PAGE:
Posts Tagged ‘lenses’
According to adaptall-2.org, this particular model was Tamron’s best selling lens throughout the early to mid 1980s due to its performance, price, and ergonomics. Because of its popularity, the lens is relatively cheap. I bought mine in mint condition (including the original box and a snazzy lens case) from a local auction website for a paltry sum of $35 as a replacement for my Tamron 70-150mm f/3.8 Adaptall lens.
There are two things I particularly like about this lens: the unique design and the lens’ distinct look. With its colorful markings, the lens completes my trusty Nikon F-501 from the same era. I had a chance to shoot a single film roll with the lens, and here are a couple of photos for your viewing pleasure. All the photos were taken with Nikon F-501 and Ilford XP2 Super 400.
This confused seagull chick climbed on top of the car and stood there, trying to figure out what to do next.
While the 103A model is technically not a macro lens, it’s capable of producing decent close-ups. This logo plate on a Triumph motorcycle was taken from approx. 1.5m distance at 210mm focal length.
One more example of the lens’ close-up capabilities. Lilium superbum from the Aarhus University botanical garden.
Lens distortion is a fact of life. You can mitigate this problem, but you can’t avoid it completely (unless you are willing to invest in seriously expensive professional-grade lenses, that is). Fortunately, digiKam provides a set of tools that can help you to fix lens distortion with relative ease. In fact, the application sports the Auto-Correction feature that attempts to fix lens distortion with a minimum of tweaking. So if you have a photo that suffers from barrel1 or pincushion2 distortion, you might be able to fix it quickly using the Auto-Correction tool. To do this, open the photo in the image editor (choose Image | Edit or press F4) and choose Enhance | Lens | Auto-Correction. digiKam then automatically pulls the camera, lens, and other relevant information from the photo’s metadata and attempts to fix the distortion based on the obtained data. Besides the lens distortion, the Auto-Correction feature can fix other problems, too, including chromatic aberration and vignetting. So if the photo exhibits any of these problems, you can apply fixes to it by ticking the appropriate check boxes.
Usually the Auto-Correction tool does a decent job of fixing lens distortion, but if it fails to do the job, you can try to fix the problem manually. To do this, choose Enhance | Lens | Distortion and adjust the Main and Edge sliders to correct lens distortion.
1 Barrel distortion is a lens effect which causes images to be spherised or “inflated”. Barrel distortion is associated with wide angle lenses and typically occurs at the wide end of a zoom lens. The use of converters often amplifies the effect. It is most visible in images with perfectly straight lines, especially when they are close to the edge of the image frame. (Source: Digital Photography Review)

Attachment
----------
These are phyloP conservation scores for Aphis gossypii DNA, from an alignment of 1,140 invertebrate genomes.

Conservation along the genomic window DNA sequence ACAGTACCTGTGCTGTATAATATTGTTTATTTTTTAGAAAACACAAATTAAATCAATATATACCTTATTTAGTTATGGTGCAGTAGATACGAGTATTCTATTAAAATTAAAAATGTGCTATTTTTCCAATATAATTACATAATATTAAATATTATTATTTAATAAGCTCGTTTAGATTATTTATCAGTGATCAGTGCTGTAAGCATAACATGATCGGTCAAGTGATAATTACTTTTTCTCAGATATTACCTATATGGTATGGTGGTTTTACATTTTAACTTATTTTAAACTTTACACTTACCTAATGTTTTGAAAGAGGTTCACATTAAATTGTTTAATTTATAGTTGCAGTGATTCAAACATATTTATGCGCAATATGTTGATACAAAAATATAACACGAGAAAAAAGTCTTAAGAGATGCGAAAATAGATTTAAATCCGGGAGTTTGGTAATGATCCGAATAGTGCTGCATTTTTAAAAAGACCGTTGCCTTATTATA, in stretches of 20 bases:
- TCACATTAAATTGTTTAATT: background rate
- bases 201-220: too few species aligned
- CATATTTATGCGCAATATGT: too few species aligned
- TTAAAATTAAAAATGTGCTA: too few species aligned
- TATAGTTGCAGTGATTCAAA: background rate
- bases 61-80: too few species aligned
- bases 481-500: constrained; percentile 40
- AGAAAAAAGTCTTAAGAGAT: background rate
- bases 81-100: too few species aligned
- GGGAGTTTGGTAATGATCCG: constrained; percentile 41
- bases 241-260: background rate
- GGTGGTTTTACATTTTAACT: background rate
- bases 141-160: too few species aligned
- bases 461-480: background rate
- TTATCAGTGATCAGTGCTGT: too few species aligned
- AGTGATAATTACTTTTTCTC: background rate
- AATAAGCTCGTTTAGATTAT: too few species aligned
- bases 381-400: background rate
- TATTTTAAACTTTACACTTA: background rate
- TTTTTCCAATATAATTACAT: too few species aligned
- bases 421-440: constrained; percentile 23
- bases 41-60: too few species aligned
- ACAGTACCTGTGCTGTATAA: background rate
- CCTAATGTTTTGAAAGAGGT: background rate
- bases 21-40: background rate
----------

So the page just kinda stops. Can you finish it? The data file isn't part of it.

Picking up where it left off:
2 Pincushion distortion is a lens effect which causes images to be pinched at their center. Pincushion distortion is associated with tele lenses and typically occurs at the tele end of a zoom lens. The use of converters often amplifies the effect. It is most visible in images with perfectly straight lines, especially when they are close to the edge of the image frame. (Source: Digital Photography Review)
I love my Kenko extension tubes, and I keep them in my photo bag at all times. They are great, but somewhat cumbersome in everyday use: you have to detach the lens, add a tube, and put the lens back. This may not sound like a complicated procedure, but it takes time and there is always the risk of getting dust on the sensor.
In my search for a more convenient solution, I stumbled upon the Raynox DCR-250 Super Macro conversion lens. At first sight, it looks a bit like those cheap and useless close-up filters you can find on eBay, but it’s most definitely not. Raynox DCR-250 consists of three high-quality coated elements in two groups that provide +8 diopters magnification.
The quality of the glass seems to be top-notch (I don’t have a dedicated macro lens for comparison) and the lens produces pleasing results. DCR-250 comes with a clever snap-on adapter for lens sizes from 52mm to 67mm. Attaching Raynox DCR-250 to the lens is as easy and fast as putting a lens cap on. The price is right, too, so Raynox DCR-250 is an excellent solution for macro shooting on the cheap.
There is one thing you should keep in mind, though: the lens has a razor thin depth of field, so you must use a steady tripod to get sharp photos. While you can get away with shooting handheld with Kenko tubes, it’s virtually impossible to do that with Raynox DCR-250.
Of course, Raynox DCR-250 won’t replace a dedicated macro lens, but it’s the next-best thing you can get. It’s not expensive, it produces excellent results, and it’s extremely convenient — what’s not to like?